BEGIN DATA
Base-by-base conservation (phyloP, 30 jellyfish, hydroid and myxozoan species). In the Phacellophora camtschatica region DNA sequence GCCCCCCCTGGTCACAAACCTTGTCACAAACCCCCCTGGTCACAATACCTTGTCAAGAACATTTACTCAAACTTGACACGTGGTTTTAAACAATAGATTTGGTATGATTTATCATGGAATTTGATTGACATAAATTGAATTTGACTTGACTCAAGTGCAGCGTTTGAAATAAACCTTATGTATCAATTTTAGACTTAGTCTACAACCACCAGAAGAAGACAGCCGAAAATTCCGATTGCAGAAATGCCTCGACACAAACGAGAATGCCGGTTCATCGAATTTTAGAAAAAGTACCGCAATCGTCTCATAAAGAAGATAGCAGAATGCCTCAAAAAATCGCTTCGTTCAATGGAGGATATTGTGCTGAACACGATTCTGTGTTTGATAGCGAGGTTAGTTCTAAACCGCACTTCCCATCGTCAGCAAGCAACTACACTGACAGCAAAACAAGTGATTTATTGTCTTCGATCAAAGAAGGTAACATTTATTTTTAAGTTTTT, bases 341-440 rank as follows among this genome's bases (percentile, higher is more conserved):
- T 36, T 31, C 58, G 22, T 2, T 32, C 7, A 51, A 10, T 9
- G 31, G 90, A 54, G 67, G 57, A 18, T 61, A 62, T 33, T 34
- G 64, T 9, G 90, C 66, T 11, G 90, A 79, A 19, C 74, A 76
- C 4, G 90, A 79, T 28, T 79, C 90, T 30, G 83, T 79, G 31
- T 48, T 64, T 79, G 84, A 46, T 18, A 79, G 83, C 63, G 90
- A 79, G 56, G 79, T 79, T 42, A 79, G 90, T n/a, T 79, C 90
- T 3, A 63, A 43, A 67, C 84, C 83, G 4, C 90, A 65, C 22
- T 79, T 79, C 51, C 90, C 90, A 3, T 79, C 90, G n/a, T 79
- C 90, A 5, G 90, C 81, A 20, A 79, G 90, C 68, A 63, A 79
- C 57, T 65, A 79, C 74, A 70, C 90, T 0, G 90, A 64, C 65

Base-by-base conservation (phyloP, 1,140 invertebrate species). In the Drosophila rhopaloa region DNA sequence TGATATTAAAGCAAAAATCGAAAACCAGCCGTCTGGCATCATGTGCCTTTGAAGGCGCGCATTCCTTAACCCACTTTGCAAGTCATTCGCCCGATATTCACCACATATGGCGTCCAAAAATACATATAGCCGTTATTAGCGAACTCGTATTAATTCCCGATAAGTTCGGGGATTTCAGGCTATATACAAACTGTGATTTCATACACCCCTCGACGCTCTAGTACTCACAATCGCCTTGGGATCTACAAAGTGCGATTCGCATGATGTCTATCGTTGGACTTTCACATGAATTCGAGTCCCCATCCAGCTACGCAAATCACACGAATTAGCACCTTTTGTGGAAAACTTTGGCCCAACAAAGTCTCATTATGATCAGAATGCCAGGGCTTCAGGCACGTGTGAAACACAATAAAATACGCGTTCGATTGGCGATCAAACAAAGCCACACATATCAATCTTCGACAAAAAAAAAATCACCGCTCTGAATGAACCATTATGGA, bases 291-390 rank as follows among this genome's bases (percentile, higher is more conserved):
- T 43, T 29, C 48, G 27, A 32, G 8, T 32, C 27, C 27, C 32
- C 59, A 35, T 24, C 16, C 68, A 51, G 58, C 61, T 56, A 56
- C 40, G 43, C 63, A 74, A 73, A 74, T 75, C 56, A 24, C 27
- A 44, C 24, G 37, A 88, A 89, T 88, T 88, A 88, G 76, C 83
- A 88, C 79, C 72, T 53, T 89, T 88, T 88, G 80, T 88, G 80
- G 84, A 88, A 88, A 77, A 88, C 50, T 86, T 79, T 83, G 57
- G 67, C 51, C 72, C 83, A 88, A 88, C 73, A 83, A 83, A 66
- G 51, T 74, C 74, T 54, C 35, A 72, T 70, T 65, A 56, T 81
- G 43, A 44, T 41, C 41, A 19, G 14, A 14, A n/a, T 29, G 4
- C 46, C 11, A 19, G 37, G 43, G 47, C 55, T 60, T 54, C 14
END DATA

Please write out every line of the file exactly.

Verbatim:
Base-by-base conservation (phyloP, 30 jellyfish, hydroid and myxozoan species). In the Phacellophora camtschatica region DNA sequence GCCCCCCCTGGTCACAAACCTTGTCACAAACCCCCCTGGTCACAATACCTTGTCAAGAACATTTACTCAAACTTGACACGTGGTTTTAAACAATAGATTTGGTATGATTTATCATGGAATTTGATTGACATAAATTGAATTTGACTTGACTCAAGTGCAGCGTTTGAAATAAACCTTATGTATCAATTTTAGACTTAGTCTACAACCACCAGAAGAAGACAGCCGAAAATTCCGATTGCAGAAATGCCTCGACACAAACGAGAATGCCGGTTCATCGAATTTTAGAAAAAGTACCGCAATCGTCTCATAAAGAAGATAGCAGAATGCCTCAAAAAATCGCTTCGTTCAATGGAGGATATTGTGCTGAACACGATTCTGTGTTTGATAGCGAGGTTAGTTCTAAACCGCACTTCCCATCGTCAGCAAGCAACTACACTGACAGCAAAACAAGTGATTTATTGTCTTCGATCAAAGAAGGTAACATTTATTTTTAAGTTTTT, bases 341-440 rank as follows among this genome's bases (percentile, higher is more conserved):
- T 36, T 31, C 58, G 22, T 2, T 32, C 7, A 51, A 10, T 9
- G 31, G 90, A 54, G 67, G 57, A 18, T 61, A 62, T 33, T 34
- G 64, T 9, G 90, C 66, T 11, G 90, A 79, A 19, C 74, A 76
- C 4, G 90, A 79, T 28, T 79, C 90, T 30, G 83, T 79, G 31
- T 48, T 64, T 79, G 84, A 46, T 18, A 79, G 83, C 63, G 90
- A 79, G 56, G 79, T 79, T 42, A 79, G 90, T n/a, T 79, C 90
- T 3, A 63, A 43, A 67, C 84, C 83, G 4, C 90, A 65, C 22
- T 79, T 79, C 51, C 90, C 90, A 3, T 79, C 90, G n/a, T 79
- C 90, A 5, G 90, C 81, A 20, A 79, G 90, C 68, A 63, A 79
- C 57, T 65, A 79, C 74, A 70, C 90, T 0, G 90, A 64, C 65

Base-by-base conservation (phyloP, 1,140 invertebrate species). In the Drosophila rhopaloa region DNA sequence TGATATTAAAGCAAAAATCGAAAACCAGCCGTCTGGCATCATGTGCCTTTGAAGGCGCGCATTCCTTAACCCACTTTGCAAGTCATTCGCCCGATATTCACCACATATGGCGTCCAAAAATACATATAGCCGTTATTAGCGAACTCGTATTAATTCCCGATAAGTTCGGGGATTTCAGGCTATATACAAACTGTGATTTCATACACCCCTCGACGCTCTAGTACTCACAATCGCCTTGGGATCTACAAAGTGCGATTCGCATGATGTCTATCGTTGGACTTTCACATGAATTCGAGTCCCCATCCAGCTACGCAAATCACACGAATTAGCACCTTTTGTGGAAAACTTTGGCCCAACAAAGTCTCATTATGATCAGAATGCCAGGGCTTCAGGCACGTGTGAAACACAATAAAATACGCGTTCGATTGGCGATCAAACAAAGCCACACATATCAATCTTCGACAAAAAAAAAATCACCGCTCTGAATGAACCATTATGGA, bases 291-390 rank as follows among this genome's bases (percentile, higher is more conserved):
- T 43, T 29, C 48, G 27, A 32, G 8, T 32, C 27, C 27, C 32
- C 59, A 35, T 24, C 16, C 68, A 51, G 58, C 61, T 56, A 56
- C 40, G 43, C 63, A 74, A 73, A 74, T 75, C 56, A 24, C 27
- A 44, C 24, G 37, A 88, A 89, T 88, T 88, A 88, G 76, C 83
- A 88, C 79, C 72, T 53, T 89, T 88, T 88, G 80, T 88, G 80
- G 84, A 88, A 88, A 77, A 88, C 50, T 86, T 79, T 83, G 57
- G 67, C 51, C 72, C 83, A 88, A 88, C 73, A 83, A 83, A 66
- G 51, T 74, C 74, T 54, C 35, A 72, T 70, T 65, A 56, T 81
- G 43, A 44, T 41, C 41, A 19, G 14, A 14, A n/a, T 29, G 4
- C 46, C 11, A 19, G 37, G 43, G 47, C 55, T 60, T 54, C 14